Radka Betcheva, the head of member relations for Eastern Europe at the EBU, says that the Seimas commission may put political pressure on LRT, adding that a specialized body should ensure the public broadcaster’s accountability.
“We raised our concern that this commission could exercise political pressure on public service media, because we think, that yes, public service media should be transparent, should be accountable. That’s why there is a specialized body, which should ensure that this accountability is in place,” Betcheva told reporters at the parliament’s building in Vilnius on Wednesday.
“Our concern always is that public service media should have its operational, institutional independence and editorial independence. This is our major concern, one of our core six values,” she said.
According to EBU officials, this is the first such parliamentary scrutiny in an EBU member state since its establishment in 1950.
According to the EBU, states normally control their public broadcasters through delegated councils and by commissioning independent audits. Also, public broadcasters report to the parliament on an annual basis.
“(Their) only fear is that the independence of the television (company) may be reduced. But that fear is shaped by those who provide very strange information alleging that it is possible to influence the election of the new head of LRT and it is possible to influence the election of the council,” Karbauskis, who is chairman of the parliament’s Committee on Culture, said.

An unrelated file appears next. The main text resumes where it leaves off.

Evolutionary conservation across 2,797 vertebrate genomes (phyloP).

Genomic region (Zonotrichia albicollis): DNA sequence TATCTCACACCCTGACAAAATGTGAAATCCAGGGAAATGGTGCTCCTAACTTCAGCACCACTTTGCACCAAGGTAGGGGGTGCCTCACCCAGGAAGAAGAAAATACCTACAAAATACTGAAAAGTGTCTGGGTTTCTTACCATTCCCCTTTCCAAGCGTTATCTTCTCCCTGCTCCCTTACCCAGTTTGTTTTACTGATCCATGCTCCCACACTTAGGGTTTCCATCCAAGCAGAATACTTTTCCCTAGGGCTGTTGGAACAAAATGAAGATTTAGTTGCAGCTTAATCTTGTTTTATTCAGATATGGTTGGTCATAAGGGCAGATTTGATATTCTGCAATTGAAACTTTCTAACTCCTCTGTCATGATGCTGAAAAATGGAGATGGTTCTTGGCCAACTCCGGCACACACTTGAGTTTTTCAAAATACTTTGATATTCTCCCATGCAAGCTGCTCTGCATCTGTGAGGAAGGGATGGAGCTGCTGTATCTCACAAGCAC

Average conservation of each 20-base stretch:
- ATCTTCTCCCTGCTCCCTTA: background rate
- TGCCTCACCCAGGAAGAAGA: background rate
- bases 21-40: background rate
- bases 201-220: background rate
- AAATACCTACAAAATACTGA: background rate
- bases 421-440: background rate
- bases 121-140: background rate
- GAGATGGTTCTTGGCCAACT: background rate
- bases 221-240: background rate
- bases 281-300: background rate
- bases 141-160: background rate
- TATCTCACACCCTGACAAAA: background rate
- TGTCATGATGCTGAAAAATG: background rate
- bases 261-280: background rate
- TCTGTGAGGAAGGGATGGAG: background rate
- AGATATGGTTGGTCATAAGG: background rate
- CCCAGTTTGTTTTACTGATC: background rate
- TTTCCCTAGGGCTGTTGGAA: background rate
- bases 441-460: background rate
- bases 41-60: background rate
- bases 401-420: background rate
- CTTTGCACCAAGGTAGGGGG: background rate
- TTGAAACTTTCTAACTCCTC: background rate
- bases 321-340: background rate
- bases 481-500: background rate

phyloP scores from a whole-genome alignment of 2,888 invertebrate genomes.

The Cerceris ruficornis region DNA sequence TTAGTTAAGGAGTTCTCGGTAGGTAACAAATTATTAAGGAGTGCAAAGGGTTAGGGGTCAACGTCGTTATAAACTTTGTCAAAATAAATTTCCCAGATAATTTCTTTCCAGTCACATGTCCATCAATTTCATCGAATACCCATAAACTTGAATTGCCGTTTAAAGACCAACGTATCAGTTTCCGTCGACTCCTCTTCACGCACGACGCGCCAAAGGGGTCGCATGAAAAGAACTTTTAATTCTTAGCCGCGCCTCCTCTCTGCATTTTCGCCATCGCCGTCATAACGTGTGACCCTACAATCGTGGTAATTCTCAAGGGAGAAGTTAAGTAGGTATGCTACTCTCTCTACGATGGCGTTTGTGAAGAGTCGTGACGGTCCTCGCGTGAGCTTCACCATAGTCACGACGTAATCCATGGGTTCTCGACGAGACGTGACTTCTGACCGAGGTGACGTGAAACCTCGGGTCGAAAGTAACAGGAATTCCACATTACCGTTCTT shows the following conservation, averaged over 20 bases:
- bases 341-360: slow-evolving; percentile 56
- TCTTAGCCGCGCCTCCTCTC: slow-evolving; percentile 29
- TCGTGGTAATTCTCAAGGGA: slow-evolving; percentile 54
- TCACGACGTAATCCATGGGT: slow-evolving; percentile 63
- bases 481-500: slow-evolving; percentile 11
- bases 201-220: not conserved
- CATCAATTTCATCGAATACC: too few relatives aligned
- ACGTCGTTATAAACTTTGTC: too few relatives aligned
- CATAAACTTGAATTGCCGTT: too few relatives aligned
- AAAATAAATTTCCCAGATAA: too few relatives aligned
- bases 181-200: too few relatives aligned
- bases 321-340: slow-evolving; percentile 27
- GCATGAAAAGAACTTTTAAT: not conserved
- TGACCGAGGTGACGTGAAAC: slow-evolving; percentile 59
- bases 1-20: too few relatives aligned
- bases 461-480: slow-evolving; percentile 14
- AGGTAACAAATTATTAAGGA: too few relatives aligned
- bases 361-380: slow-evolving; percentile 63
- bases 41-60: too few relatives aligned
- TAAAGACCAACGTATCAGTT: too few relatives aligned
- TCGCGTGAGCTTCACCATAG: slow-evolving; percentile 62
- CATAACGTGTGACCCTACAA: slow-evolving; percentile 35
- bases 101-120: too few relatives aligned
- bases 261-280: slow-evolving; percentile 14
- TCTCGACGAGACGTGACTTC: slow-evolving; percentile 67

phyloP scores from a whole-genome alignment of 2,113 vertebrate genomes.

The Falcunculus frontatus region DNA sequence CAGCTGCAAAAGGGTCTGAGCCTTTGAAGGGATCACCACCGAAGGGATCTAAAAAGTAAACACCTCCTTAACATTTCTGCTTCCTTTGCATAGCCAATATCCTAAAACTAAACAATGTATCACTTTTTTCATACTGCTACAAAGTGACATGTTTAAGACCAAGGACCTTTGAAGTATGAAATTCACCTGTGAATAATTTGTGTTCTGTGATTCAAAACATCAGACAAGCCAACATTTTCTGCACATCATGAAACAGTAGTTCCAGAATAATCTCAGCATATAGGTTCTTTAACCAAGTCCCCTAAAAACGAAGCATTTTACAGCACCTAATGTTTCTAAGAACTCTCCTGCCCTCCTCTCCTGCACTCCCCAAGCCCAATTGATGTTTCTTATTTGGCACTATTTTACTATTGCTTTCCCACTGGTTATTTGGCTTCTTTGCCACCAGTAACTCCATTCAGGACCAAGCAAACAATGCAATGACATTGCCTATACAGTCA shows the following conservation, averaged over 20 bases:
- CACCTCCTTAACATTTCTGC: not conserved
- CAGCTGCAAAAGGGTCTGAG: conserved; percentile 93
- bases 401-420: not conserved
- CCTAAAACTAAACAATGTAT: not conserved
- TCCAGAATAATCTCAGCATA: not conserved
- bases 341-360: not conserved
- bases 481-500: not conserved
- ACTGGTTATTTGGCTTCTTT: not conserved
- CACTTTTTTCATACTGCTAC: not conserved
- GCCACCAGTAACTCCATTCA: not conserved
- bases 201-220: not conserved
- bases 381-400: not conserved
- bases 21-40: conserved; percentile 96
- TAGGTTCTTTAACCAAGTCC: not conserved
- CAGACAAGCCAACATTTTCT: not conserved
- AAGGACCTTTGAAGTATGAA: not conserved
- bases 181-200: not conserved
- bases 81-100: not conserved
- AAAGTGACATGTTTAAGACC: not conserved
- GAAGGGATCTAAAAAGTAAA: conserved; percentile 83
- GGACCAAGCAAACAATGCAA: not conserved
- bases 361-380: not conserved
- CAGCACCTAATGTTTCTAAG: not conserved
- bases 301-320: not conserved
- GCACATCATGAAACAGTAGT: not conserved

“This is explicitly regulated by the law. Nobody can do this without amending the laws and nobody is planning to amend them,” he added.
The Seimas set up the special commission for LRT parliamentary scrutiny in early January. The LFGU’s lawmakers say that the commission will look at whether the public broadcaster rationally spends budget money.
The panel is tasked with looking at whether the prices that LRT pays to producers for their services are in line with market conditions, as well as scrutinizing the public broadcaster’s public procurement contracts and its management structure.
Critics describe the establishment of the commission as an effort to put pressure on the media and take revenge on journalists for putting uncomfortable questions to the ruling party.
The Seimas has set June 1 as a deadline for completing the probe.
A group of parliamentarians has asked the Constitutional Court to look at whether the establishment of the commission in line with the constitutional right to freely express one’s convictions and to seek, receive and impart information and ideas.
The EBU has 73 members in 56 countries.